It's worth noting that this car uses the older design of headlight. There is a rubber boot that goes between the bulb body and the plastic shroud around the headlight fitting (you can see this above), and the socket plugs in afterwards. The socket has no protection, so all the crap thrown up from the wheel is splattered onto the back of the socket, and ultimately into the contacts.
I think the newer headlight assembly has a screw-on cover that protects everything. A much better idea.
Well, my shoulder hurts. My arm hurts. And, of course, my fingers hurt. So I think if I'm ever buying a car in the future, my main question should be "Can I change the bulbs without dismantling parts of the car or performing improbable gymnastics?". If the answer is not yes, okay, look at a different car...
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|Gavin Wraith, 20th February 2023, 22:48|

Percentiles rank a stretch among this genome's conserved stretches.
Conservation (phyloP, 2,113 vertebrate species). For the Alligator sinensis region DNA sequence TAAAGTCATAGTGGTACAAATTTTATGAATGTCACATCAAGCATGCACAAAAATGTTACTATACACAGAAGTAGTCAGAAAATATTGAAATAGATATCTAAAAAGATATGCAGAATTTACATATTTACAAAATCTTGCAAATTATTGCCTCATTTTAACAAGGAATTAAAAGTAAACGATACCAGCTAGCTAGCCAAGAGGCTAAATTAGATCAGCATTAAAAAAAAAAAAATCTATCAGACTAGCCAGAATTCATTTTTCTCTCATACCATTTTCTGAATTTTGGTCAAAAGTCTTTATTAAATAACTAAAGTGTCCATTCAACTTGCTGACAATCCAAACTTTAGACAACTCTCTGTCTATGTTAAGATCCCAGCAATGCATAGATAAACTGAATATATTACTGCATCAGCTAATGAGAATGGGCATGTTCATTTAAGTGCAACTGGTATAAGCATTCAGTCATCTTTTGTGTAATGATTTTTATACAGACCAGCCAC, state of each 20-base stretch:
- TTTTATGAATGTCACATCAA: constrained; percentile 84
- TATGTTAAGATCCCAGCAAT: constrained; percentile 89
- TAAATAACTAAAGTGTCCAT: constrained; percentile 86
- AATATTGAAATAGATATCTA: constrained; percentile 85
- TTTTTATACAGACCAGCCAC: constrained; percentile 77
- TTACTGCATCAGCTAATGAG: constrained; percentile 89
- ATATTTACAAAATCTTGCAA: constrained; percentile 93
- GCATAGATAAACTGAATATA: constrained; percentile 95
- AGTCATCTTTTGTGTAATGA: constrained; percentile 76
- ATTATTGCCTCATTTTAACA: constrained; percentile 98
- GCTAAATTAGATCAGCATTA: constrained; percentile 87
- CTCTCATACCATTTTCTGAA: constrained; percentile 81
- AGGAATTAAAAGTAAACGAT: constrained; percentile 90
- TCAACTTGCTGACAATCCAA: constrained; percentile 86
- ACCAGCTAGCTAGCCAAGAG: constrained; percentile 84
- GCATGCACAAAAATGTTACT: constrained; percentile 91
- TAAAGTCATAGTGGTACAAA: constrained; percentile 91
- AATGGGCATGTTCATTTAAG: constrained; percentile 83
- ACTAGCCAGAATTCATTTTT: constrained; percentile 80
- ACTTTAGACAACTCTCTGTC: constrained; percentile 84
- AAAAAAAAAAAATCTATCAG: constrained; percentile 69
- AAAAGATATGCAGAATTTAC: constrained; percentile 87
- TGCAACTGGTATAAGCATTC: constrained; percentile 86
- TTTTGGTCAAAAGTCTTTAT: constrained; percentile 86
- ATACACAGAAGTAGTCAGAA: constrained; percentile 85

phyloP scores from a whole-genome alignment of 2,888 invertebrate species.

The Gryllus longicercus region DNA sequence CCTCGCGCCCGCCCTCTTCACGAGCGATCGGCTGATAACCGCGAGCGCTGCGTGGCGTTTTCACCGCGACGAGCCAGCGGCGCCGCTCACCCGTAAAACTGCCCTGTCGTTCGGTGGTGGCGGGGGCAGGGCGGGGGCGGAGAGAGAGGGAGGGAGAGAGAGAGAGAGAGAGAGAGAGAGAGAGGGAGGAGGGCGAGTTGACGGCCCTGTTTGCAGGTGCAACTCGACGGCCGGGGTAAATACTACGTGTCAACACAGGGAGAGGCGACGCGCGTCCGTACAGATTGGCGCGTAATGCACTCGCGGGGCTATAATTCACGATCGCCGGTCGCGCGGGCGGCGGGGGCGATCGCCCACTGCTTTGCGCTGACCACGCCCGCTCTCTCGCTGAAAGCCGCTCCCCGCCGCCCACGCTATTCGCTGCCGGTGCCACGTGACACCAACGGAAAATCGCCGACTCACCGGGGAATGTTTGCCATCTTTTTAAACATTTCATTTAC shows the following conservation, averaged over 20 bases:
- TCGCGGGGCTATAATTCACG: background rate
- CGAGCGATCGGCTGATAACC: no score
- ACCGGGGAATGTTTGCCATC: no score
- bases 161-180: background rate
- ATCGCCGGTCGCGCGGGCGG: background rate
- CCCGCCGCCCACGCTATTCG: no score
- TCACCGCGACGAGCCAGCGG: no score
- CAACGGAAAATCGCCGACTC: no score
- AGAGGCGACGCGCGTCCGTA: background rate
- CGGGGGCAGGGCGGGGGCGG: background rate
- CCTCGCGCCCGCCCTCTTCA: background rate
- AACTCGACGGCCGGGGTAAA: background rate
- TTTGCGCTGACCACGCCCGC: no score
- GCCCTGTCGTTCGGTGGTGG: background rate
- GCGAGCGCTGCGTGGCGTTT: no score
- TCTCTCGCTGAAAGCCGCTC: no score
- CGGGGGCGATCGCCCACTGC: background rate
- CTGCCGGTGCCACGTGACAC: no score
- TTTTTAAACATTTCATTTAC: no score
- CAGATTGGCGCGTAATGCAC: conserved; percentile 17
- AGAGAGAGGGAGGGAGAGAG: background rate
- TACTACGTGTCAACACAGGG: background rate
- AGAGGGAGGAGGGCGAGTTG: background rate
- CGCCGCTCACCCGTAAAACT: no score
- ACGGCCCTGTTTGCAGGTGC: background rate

My last and most expensive car, bought second hand in 1999, was a Honda Accord Coupe. It was excellent in every respect, except for changing the headlamp bulbs. As in your photo, there was a spring latch and a rubber boot, but getting at them seemed impossible for human anatomy. However the last time they were changed was at Frederikshavn in northern Jutland. After seeing my youngest daughter off on a train, ultimately to Paris, I consulted a local telephone book and found a Honda agency in the industri omraad there. There they sat me down with a cup of coffee and did the job in fifteen minutes; no charge for coffee or labour, just the bulb, which was not expensive. The experience added to the pleasure of that holiday.
|Rob, 20th February 2023, 23:27|